Christ in Martha and Mary, Luke 10 as seen by Velasquez
The Christ in the House of Martha and Mary, an episode of Luke 10, painted by Diego Velasquez, 17th century Spanish painter
The Gospel in an inn kitchen in 17th century Spain
The painting, measuring approximately 1m by 60 cm, is on display at the National Gallery in London. It dates from 1618. Velasquez was 19 years old.
It represents an episode of the Gospel, in the background of a scene from an inn kitchen in Spain in the 17th century.
The small painting in the large painting: Jesus on a visit
At the top right of the image: a small table framed by
black is reflected in the large board.
This small frame represents the biblical scene of Jesus’ visit to Martha and Mary.
It’s an image reversed by a mirror. We see Jesus’ left hand and not the right hand pointing at Mary and Martha
The painter wanted to include the biblical scene in a painting representing the kitchen of a 17th century Spanish inn.
Two women from Seville preparing a meal.
The link between the scene of the inn and the biblical scene is made by the finger of the old servant.
It refers to the painting in the background on the right. A painting reflected in a mirror
During his last journey to Jerusalem, before the cross, Jesus stopped in Bethany, in a friendly and welcoming house.
Martha, the housewife
He is always well received by the housewife. She is well named: Martha, the mistress. It is the feminine of the Aramaic word Mar, Master, as in Maranatha /Maran (our master, our Lord) atha (comes). We know the Greek equivalent, Kyrios, the master, the Lord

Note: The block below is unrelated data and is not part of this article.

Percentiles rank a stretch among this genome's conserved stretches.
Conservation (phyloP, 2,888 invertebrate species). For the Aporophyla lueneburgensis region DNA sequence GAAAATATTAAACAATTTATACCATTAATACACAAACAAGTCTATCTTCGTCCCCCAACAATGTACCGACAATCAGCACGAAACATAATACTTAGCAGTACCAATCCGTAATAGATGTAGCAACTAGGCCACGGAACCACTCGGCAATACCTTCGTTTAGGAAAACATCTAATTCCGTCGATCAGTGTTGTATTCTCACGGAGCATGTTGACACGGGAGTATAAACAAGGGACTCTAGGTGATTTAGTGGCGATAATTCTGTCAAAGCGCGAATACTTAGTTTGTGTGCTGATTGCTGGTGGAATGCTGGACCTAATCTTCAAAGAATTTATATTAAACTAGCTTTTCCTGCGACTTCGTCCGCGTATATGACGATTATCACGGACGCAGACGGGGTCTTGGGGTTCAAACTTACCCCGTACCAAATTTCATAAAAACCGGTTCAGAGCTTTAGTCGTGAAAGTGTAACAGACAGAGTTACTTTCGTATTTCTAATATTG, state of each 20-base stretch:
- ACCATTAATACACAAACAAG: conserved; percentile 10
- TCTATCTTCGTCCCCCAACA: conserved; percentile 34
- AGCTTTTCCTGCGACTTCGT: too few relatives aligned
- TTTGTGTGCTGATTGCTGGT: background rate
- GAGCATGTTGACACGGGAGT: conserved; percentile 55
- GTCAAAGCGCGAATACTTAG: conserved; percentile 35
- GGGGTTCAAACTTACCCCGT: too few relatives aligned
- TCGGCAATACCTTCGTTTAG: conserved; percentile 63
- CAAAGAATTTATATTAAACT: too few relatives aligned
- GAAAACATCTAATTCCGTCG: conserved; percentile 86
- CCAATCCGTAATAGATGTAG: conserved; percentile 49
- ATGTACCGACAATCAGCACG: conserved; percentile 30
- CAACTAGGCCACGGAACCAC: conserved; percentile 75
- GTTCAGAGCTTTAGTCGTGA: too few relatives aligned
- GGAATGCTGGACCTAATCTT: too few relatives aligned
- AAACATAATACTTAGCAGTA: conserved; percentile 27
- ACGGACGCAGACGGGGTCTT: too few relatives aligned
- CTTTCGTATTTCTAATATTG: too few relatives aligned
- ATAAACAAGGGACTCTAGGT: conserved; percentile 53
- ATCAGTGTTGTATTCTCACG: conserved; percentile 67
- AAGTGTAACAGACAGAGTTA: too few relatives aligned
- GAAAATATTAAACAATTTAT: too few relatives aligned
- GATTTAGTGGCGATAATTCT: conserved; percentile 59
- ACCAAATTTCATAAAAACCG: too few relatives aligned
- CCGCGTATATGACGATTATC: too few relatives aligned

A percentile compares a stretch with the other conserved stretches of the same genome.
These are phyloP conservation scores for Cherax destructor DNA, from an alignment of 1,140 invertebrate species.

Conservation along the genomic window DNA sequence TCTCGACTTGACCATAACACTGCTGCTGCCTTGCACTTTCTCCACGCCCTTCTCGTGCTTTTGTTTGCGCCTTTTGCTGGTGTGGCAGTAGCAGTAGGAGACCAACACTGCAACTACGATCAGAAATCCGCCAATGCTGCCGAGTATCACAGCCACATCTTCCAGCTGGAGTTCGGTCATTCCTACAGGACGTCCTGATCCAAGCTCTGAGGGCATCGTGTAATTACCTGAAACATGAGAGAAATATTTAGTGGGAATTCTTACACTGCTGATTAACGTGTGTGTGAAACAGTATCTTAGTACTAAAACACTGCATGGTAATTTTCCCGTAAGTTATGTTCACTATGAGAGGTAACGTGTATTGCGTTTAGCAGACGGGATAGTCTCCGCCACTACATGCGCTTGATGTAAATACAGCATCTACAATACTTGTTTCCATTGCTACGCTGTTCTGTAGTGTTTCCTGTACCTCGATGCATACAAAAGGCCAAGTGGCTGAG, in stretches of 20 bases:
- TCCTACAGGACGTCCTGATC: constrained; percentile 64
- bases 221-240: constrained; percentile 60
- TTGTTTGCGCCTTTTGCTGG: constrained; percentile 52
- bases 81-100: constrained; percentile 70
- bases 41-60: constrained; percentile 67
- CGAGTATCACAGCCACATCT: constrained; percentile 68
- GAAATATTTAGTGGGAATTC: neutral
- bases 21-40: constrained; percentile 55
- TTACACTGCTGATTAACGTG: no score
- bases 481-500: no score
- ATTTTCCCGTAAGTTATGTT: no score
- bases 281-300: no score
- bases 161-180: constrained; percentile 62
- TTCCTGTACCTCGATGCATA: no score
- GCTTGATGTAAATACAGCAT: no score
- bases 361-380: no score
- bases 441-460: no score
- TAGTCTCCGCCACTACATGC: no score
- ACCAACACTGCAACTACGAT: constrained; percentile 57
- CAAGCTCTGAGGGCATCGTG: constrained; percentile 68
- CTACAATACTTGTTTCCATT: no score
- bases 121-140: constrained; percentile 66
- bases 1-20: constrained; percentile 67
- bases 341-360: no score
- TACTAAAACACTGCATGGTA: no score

Marie, the passionate one
And the young sister Mary, whose name can mean “excellence”, listens to the words of Jesus with passionate interest.
According to the traditional interpretation (also expressed by the painters) Martha and Mary could symbolize active or contemplative life, the present or future world… justification by works or justification by faith.
Mary has often been made the type of worshipper, but a passive worshipper, at the feet of all wise and educated men. As for the Martha(s), their role in life would be to serve men. This approach is too abstract, too simplistic.
A liberating text
Instead, Jesus uses this episode to free both women and men.
Would the text (and its possible application) be very different if the characters were called Martin and Jean-Marie?
Jesus, sitting on a high chair, stands out in the shadow of a door.
The vertical lines of the frame and chair and its high size give it the stature of a master.
Listening in reflection
The Lord speaks. Mary listens, sitting on the ground, with her hand under her chin, in an attitude of attentive listening. This is the classic pose of reflection.
Sitting at the feet of Jesus: learning
Not contemplative worship
Sitting at the feet of Jesus is not primarily about contemplation or worship.
Adoration is rather the position of the repentant sinful woman who weeps at Jesus’ feet (Luke 7:38).